The Invalides Complex
The complex of buildings known as Les Invalides sits in Paris’s 7th arrondissement and consists of museums and monuments related to the military history of France. The most recognizable and well-known part of Les Invalides is the Dôme des Invalides, Dôme des Invalides a gold-domed building now used as a burial site for a number of the country’s war heroes.
History of Les Invalides
In 1670, King Louis XIV decided to build the “Hotel Royal des Invalides” for wounded homeless soldiers of its different wars. The name is a shortened form of hospital des invalids. It was built between 1671 and 1676 by Liberal Bruant, and then by Jules Hardouin-Mansart and Robert de Cotte. It is one of the most important monuments in Paris. The most significant event in the history of Les Invalides is unquestionably the return of the body of Napoléon in 1840, from St. Helena. On 8 October 1840 – 19 years after the death of the Emperor – the coffin was disclosed. Nowadays, it still maintains its initial purpose but the building also houses three museums Napoleon 1st tomb designed en 1843 and two churches.
That same year King Louis XIV – the Sun King – charged architect Jules Hardouin Mansart with the task of creating a separate private chapel at the Invalides for the exclusive use of the royal family. It is this gold-domed church, completed in 1708 by de Cotte after Mansart died, that many individuals recognize. Inspired by Rome’s St. Peter’s Basilica, this chapel, known as Elise du Dome, is considered one of the world’s most exciting examples of French Baroque architecture. The dome itself is 107 meters high (351 ft), making it one of the tallest monuments in Paris, and was centrally placed in order to dominate the court of honor – one of 15 yards at the complex, designed for military parades.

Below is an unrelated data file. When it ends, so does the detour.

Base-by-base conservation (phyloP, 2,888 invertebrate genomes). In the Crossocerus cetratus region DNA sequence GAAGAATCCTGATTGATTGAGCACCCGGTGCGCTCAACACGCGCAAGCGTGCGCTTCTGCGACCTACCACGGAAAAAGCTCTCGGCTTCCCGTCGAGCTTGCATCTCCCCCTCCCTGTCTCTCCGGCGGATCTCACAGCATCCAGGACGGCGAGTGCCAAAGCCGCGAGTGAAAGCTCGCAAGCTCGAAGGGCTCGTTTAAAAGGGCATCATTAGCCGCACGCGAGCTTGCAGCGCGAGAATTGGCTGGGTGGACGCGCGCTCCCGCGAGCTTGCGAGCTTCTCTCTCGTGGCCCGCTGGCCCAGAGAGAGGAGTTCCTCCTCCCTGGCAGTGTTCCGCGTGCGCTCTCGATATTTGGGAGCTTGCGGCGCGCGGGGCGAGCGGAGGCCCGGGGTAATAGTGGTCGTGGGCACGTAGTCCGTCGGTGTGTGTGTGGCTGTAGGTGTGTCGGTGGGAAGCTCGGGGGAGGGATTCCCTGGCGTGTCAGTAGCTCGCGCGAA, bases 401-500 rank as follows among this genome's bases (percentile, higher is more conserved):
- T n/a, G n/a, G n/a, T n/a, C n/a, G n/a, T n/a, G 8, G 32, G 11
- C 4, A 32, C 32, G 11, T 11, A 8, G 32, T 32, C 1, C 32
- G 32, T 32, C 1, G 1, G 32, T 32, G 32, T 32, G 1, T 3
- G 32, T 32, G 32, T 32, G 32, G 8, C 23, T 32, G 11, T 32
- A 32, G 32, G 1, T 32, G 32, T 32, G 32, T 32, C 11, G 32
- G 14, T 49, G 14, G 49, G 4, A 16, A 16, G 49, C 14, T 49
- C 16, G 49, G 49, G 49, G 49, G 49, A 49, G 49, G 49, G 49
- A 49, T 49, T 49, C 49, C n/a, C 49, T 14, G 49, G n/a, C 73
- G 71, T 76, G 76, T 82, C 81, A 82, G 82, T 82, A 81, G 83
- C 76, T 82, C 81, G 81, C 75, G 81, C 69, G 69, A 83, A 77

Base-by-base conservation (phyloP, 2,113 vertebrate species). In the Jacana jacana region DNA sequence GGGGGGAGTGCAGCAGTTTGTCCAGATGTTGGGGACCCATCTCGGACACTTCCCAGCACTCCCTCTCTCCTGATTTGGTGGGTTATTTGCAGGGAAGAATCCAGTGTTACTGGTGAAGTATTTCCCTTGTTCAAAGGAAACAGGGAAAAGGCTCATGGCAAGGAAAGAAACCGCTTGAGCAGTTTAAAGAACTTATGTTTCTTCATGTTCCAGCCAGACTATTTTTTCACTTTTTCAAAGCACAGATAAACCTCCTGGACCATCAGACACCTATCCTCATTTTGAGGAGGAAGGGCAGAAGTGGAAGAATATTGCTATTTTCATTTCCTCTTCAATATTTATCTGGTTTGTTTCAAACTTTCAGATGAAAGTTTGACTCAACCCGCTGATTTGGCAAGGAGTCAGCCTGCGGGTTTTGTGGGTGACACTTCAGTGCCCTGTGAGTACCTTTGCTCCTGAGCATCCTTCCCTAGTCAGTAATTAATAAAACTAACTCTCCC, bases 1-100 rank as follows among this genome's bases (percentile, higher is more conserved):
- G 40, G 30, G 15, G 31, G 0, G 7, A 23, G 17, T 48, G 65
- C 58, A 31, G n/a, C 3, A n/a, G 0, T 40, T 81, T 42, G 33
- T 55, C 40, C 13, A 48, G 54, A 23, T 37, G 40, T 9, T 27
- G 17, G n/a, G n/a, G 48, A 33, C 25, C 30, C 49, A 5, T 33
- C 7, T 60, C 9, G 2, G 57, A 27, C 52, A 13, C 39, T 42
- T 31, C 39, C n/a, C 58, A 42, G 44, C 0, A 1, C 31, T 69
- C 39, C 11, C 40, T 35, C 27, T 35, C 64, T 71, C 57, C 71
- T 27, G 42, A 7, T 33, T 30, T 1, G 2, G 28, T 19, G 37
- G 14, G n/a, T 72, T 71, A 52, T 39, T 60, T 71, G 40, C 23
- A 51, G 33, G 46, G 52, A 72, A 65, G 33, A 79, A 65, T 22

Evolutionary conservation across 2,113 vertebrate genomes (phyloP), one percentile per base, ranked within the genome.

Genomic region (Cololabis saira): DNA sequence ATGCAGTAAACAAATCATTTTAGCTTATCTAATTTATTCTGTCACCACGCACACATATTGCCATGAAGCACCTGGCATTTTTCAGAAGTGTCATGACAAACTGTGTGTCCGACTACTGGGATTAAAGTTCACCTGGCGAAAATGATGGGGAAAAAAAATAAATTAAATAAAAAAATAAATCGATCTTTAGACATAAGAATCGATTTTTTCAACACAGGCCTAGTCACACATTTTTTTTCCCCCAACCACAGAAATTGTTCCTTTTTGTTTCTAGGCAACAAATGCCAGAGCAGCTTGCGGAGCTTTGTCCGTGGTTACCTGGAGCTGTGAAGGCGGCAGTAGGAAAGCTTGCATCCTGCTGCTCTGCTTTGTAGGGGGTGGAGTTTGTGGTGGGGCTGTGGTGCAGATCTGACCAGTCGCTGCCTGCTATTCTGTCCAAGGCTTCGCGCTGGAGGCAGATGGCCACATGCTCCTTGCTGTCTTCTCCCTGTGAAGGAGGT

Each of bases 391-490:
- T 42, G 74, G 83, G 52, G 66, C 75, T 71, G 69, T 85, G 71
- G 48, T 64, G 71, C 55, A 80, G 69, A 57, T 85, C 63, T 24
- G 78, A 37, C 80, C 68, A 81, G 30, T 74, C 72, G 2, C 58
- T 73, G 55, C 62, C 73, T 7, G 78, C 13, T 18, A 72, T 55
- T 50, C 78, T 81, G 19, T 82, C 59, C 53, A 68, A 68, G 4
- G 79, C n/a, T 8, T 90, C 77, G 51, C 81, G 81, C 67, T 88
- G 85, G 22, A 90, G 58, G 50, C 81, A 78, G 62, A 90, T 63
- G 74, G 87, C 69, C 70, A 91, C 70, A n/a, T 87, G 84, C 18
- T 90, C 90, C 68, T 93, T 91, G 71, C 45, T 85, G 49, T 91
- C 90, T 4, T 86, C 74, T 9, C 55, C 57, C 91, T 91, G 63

Architecture and Design
On the north front of Les Invalides Hardouin-Mansart’s chapel dome is large enough to dominate the long façade, yet matches with Bruant’s door under a curved pediment. To the north, the courtyard is extended by a wide public walkway where the embassies of Austria and Finland are neighbors of the French Ministry of Foreign Affairs, all forming one of the grand open spaces in the heart of Paris. At its far end, the Pont Alexandre III links this grand urbanites axis with the Petit Palais and the Grand Palais. The Pont des Invalides is next, downstream the Seine river. The Hospital des Invalides spurred William III of England to emulation; in the military Greenwich Hospital of 1694. The buildings still comprise the Institution National des Invalides a national institution for disabled war veterans. The institution comprises:
• A retirement home
• Medical and surgical center
• A center for external medical consultations.
Napoleon’s whose last wish was to be buried at the banks of the Seine River died on the island of St. Helena and was buried there. In order to line the tomb, architect Louis Visconti had to redesign the high altar of the domed church. Upon completion in 1861, the remains of Napoleon’s body were then placed in 6 boxes inside a tomb, which was fashioned from red Finnish porphyry with a green granite base, and placed inside the tomb. A dozen large figures are arranged around the tomb, intended to represent Napoleon’s victories. Also buried at Invalides are several members of Napoleon’s family as well as a number of prominent French military leaders and war heroes. The memorial of Sebastian le Pester de Vauban, Marshal of King Louis XIV’s army, was installed here in 1808 at Napoleon’s request.